My swingarm tracer is called an Ultra-Graph. ESAB still sells these machines. I might buy a new motor if I could ever find a real ESAB parts guy.

    metalmagpie

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    I hate to post a link to a YT video but this one shows exactly the operation that I need done: YouTube

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    This is sort of OT, but still in the re-magnetization arena. I have a Brown & Sharpe 599-7742-7 Heavy Duty Dog-House Permanent Magnetic Base Holder that has maybe 3 lb attraction when turned on. I assume the rotor needs to be re-magnetized just like metalmagpie's motor. It would be really nice to get it working as new.

    Is anyone aware of a reference, either online or print, that discusses this technology in more detail?

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    Quote Originally Posted by metalmagpie View Post
    I hate to post a link to a YT video but this one shows exactly the operation that I need done: YouTube
    Unless the motor is a configuration I have not seen, the video is nonsense. That isn't the way to remagnetize it. Besides, it would magnetize the bearings, too.

    Wheels17, to remagnetize your base, put in the "on" position, check the polarity of the two poles with a magnetic compass, and place it on a magnetizer with the north pole on the base to the south pole of a magnetizer such as the Mendell mentioned earlier. Zap it and you are through.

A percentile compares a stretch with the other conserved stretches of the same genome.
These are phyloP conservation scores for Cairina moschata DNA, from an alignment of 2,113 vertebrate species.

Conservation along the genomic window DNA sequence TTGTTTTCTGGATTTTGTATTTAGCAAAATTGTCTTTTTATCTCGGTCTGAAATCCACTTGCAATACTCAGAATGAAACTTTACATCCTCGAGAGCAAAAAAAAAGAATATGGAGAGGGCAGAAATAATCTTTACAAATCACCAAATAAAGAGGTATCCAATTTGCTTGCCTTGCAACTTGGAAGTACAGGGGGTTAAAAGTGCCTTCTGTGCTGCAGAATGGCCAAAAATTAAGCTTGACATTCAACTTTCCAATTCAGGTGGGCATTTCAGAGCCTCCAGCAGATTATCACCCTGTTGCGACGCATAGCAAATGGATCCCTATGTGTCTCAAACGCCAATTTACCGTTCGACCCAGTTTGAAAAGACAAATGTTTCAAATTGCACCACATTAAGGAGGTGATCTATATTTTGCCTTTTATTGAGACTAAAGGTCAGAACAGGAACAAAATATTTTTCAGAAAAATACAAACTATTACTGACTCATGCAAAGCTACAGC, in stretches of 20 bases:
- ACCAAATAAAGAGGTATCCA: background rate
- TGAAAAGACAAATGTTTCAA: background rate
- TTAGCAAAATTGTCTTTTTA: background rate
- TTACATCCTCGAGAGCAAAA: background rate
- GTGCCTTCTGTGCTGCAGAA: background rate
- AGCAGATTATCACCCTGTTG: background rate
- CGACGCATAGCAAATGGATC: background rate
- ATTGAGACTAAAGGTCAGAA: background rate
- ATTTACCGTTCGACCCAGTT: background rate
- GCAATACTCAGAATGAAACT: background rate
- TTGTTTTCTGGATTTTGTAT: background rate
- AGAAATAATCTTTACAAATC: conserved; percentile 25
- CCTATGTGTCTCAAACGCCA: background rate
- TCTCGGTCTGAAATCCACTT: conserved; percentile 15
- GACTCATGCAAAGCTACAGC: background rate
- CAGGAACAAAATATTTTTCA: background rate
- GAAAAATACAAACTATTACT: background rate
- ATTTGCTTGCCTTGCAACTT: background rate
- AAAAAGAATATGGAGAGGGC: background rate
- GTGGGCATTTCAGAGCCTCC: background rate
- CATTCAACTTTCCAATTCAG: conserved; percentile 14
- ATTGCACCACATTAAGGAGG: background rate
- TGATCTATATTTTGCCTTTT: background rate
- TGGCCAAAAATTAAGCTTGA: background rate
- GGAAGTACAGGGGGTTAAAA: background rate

Johansen, You probably could remagnetize the motor by putting a pulse through the armature, but it would be risky. A large very short pulse might work. You couldn't use the brushes in their normal position because they are oriented to make the armature pull toward the field pole. You could rotate the brush holder to a position where the armature was aligned with the field or solder wires on two brushes and apply a little voltage which would pull the armature into alignment.

    Once again, I do this for a living. The way to do it is to make a core that fits the field with a coil around it and hit it with a big pulse. Then you use the armature to push the slug out. I will try to post a picture later.

    Bill

    P. S. For a while I was getting GE 5PY59 tach generators constantly. They invariably had been run to death, the bearings were dust. It turned out they came from a large pornography printer, used to read the speed of the press. Business must have been good.

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    Obviously I am no expert, but my reading has led me to believe that many small motors are first assembled and then magnetized. Also, the remagnetizing force can be too small but not too large.

    Perhaps the bearings in the motor on the video do get magnetized. It isn't clear to me that being magnetized would impair the performance of a ball bearing anyway.

    It looks to me like the company who made that video does that for a living too.

    metalmagpie

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    Is the original motor an actual alnico magnet? That would explain it losing strength. I have pulled ceramic magnet motors apart and had no significant change in strength. There is an air gap, and the rotors do not carry nearly as much field thrugh them as solid "iron" would, due to the space for windings. So the difference is not so much, and ceramic is less fussy than alnico.

    And, the betting is on the thing indeed being magnetized assembled. Much less hassle that way.